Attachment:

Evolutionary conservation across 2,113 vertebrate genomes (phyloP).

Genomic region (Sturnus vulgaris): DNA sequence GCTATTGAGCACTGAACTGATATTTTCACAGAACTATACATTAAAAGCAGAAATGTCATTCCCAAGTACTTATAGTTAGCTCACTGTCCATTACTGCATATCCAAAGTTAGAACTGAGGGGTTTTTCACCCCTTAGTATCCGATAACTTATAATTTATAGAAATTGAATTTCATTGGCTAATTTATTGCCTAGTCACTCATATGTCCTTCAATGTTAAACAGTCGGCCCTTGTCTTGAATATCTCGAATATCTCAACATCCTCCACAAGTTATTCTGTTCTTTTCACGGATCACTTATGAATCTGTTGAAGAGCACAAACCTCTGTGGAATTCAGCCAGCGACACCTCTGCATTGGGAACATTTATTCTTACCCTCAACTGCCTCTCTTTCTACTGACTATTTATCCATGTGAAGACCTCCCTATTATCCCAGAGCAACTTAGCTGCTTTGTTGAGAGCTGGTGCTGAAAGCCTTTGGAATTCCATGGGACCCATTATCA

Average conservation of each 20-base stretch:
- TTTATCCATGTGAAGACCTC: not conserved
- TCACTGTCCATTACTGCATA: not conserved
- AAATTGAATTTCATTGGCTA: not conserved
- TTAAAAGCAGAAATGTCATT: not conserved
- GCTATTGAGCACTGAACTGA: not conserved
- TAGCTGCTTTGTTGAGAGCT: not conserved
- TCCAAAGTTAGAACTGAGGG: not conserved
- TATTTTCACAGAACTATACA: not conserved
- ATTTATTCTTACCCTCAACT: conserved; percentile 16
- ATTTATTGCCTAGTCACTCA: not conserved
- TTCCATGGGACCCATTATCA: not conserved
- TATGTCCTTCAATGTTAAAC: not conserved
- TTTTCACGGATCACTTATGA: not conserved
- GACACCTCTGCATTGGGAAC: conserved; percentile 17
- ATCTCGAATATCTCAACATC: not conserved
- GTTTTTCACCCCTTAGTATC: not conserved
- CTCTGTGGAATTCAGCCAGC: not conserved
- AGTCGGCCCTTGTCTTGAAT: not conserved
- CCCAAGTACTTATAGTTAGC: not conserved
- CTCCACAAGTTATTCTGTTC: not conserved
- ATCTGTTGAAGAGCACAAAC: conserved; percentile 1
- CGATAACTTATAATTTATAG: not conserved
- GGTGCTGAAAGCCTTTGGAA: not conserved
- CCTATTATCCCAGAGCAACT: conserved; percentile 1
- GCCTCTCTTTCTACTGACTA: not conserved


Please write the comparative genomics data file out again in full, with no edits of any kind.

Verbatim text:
Evolutionary conservation across 2,113 vertebrate genomes (phyloP).

Genomic region (Sturnus vulgaris): DNA sequence GCTATTGAGCACTGAACTGATATTTTCACAGAACTATACATTAAAAGCAGAAATGTCATTCCCAAGTACTTATAGTTAGCTCACTGTCCATTACTGCATATCCAAAGTTAGAACTGAGGGGTTTTTCACCCCTTAGTATCCGATAACTTATAATTTATAGAAATTGAATTTCATTGGCTAATTTATTGCCTAGTCACTCATATGTCCTTCAATGTTAAACAGTCGGCCCTTGTCTTGAATATCTCGAATATCTCAACATCCTCCACAAGTTATTCTGTTCTTTTCACGGATCACTTATGAATCTGTTGAAGAGCACAAACCTCTGTGGAATTCAGCCAGCGACACCTCTGCATTGGGAACATTTATTCTTACCCTCAACTGCCTCTCTTTCTACTGACTATTTATCCATGTGAAGACCTCCCTATTATCCCAGAGCAACTTAGCTGCTTTGTTGAGAGCTGGTGCTGAAAGCCTTTGGAATTCCATGGGACCCATTATCA

Average conservation of each 20-base stretch:
- TTTATCCATGTGAAGACCTC: not conserved
- TCACTGTCCATTACTGCATA: not conserved
- AAATTGAATTTCATTGGCTA: not conserved
- TTAAAAGCAGAAATGTCATT: not conserved
- GCTATTGAGCACTGAACTGA: not conserved
- TAGCTGCTTTGTTGAGAGCT: not conserved
- TCCAAAGTTAGAACTGAGGG: not conserved
- TATTTTCACAGAACTATACA: not conserved
- ATTTATTCTTACCCTCAACT: conserved; percentile 16
- ATTTATTGCCTAGTCACTCA: not conserved
- TTCCATGGGACCCATTATCA: not conserved
- TATGTCCTTCAATGTTAAAC: not conserved
- TTTTCACGGATCACTTATGA: not conserved
- GACACCTCTGCATTGGGAAC: conserved; percentile 17
- ATCTCGAATATCTCAACATC: not conserved
- GTTTTTCACCCCTTAGTATC: not conserved
- CTCTGTGGAATTCAGCCAGC: not conserved
- AGTCGGCCCTTGTCTTGAAT: not conserved
- CCCAAGTACTTATAGTTAGC: not conserved
- CTCCACAAGTTATTCTGTTC: not conserved
- ATCTGTTGAAGAGCACAAAC: conserved; percentile 1
- CGATAACTTATAATTTATAG: not conserved
- GGTGCTGAAAGCCTTTGGAA: not conserved
- CCTATTATCCCAGAGCAACT: conserved; percentile 1
- GCCTCTCTTTCTACTGACTA: not conserved